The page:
The iPhone 14 will be announced at the week-long “Far out” Apple event on September 7. We basically know the high-level details: improved cameras, a new A16 chip, and much the same chassis as iPhone 13 with a new punch-notch design, at least on the Pro models.
What remains somewhat unclear, however, is exactly how Apple will present this new sensor housing. Recently, there’s been some chatter from sketchy Weibo posts and an anonymous MacRumors tipster that Apple will actually hide the software-level puncher by obscuring the area around the camera and sensors so it looks like a single unified pill shape.
However, history is certainly not on the side of Apple artificially hiding screen cutouts. When the iPhone X design was first rumored, there was a lot of speculation about how Apple would deal with the “inelegant” display compromise. Leading up to the September 2017 unveiling, many mock-ups showed the status bar area as black, with the time visible as white text on the left and right, essentially creating a fake forehead border.
Of course Apple didn’t. They fully embraced the notch, with content flowing from edge to edge into all corners of the screen. To quote Jony Ive, the design was “true to itself”. If you look closely, you can see that Apple’s industrial team has taken great care in carving demanding curves around the protrusion that harmoniously match the overall corner radii of the device’s case, as it was always intended to be something that would be put on display – not as something to be hidden.
Apple went to great lengths to ensure that the precise masking with rounded corners looked just as good on LCDs, a technology first used to neatly embed the notch into the iPhone XR’s Liquid Retina display. . While the iPad doesn’t have a notch, the 2021 MacBook Pro and M2 MacBook Air do — and they show it off just as well as the iPhone. The Apple-designed GPU in the M2 chip even has special hardware instructions to accurately alias the pixels around the notch for the best aesthetic result.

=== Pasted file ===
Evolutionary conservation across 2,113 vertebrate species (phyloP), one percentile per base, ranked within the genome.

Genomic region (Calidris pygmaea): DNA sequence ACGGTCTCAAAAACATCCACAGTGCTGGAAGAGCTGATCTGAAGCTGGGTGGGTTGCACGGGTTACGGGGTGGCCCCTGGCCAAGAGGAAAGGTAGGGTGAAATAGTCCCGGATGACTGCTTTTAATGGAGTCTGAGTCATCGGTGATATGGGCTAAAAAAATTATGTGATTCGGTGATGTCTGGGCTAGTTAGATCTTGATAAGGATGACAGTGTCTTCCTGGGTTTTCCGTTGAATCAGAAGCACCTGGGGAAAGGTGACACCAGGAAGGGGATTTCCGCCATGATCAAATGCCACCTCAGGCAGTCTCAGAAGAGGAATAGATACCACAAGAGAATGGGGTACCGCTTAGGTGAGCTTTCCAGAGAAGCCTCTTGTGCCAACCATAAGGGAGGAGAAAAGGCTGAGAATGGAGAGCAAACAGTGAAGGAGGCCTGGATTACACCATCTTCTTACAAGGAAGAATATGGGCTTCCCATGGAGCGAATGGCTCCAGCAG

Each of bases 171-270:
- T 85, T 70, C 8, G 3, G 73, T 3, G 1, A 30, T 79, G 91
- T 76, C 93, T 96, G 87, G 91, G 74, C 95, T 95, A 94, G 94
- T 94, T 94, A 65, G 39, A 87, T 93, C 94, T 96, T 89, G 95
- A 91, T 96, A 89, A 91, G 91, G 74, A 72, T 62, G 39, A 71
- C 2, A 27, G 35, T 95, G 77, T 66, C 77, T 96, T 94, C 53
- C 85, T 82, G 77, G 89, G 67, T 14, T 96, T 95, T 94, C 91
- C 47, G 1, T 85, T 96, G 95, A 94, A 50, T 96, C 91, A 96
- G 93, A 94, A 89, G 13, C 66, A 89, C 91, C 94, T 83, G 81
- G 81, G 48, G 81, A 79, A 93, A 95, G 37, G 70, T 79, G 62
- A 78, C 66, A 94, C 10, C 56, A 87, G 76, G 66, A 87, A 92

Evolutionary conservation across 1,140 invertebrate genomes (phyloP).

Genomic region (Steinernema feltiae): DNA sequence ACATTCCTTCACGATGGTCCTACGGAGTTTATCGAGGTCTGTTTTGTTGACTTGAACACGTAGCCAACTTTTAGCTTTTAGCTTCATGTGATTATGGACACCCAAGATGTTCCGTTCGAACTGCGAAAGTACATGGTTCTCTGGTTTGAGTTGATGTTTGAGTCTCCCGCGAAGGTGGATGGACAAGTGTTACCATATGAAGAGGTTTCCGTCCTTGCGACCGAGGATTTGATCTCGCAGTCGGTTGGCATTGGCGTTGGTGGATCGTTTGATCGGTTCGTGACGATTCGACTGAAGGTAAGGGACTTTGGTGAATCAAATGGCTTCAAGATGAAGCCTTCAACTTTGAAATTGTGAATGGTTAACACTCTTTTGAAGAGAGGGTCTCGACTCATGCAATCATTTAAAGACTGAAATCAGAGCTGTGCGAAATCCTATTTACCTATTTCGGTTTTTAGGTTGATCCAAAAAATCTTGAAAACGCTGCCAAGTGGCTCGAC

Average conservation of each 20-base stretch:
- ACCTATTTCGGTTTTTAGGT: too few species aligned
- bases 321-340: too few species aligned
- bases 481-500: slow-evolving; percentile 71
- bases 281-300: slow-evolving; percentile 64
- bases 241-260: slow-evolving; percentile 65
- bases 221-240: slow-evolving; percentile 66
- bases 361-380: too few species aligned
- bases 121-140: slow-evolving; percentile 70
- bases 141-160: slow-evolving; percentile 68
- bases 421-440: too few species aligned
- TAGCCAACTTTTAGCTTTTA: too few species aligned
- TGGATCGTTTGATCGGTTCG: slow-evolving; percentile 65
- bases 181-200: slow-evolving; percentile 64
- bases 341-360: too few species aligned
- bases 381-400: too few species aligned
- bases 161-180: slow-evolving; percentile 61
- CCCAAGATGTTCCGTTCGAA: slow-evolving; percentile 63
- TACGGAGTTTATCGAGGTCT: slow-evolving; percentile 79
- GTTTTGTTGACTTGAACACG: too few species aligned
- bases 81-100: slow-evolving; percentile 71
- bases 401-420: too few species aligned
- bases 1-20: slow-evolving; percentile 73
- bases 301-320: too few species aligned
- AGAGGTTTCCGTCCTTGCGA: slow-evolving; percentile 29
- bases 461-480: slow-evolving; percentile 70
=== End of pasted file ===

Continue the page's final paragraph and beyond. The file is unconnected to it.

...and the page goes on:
iPhone 14 puncher is here to keep seeing
That said, Apple would break much of its own precedent if the iPhone 14 suddenly used software tricks to hide the gap between the front-facing camera and the Face ID infrared scanner.
It’s not an impossible proposition — and we won’t know for sure until next week — but it seems unlikely that Apple’s industrial design team would bother designing a hole punch case just for the OS team to come over and hide. bridge the gap using software.
Perhaps there are certain niche scenarios where it makes sense for the operating system to hide the gap. This is pure speculation, but it might look ugly if a notification banner comes down from the top of the screen, overlapping the new set of separated sensor holes. So Apple could have created a custom animation for iPhone 14 (and future iPhone generations) to use for displaying notification banners while temporarily obscuring the hardware cutout.
But most of the time I expect the puncher to show up just like the iPhone’s notch has always been, allowing the user’s background and content to flow around it. I doubt the marginal extra screen real estate gained from the smaller cutout will be of any practical use. It just looks better, with the result that the iPhone 14 achieves a higher screen-to-body ratio.
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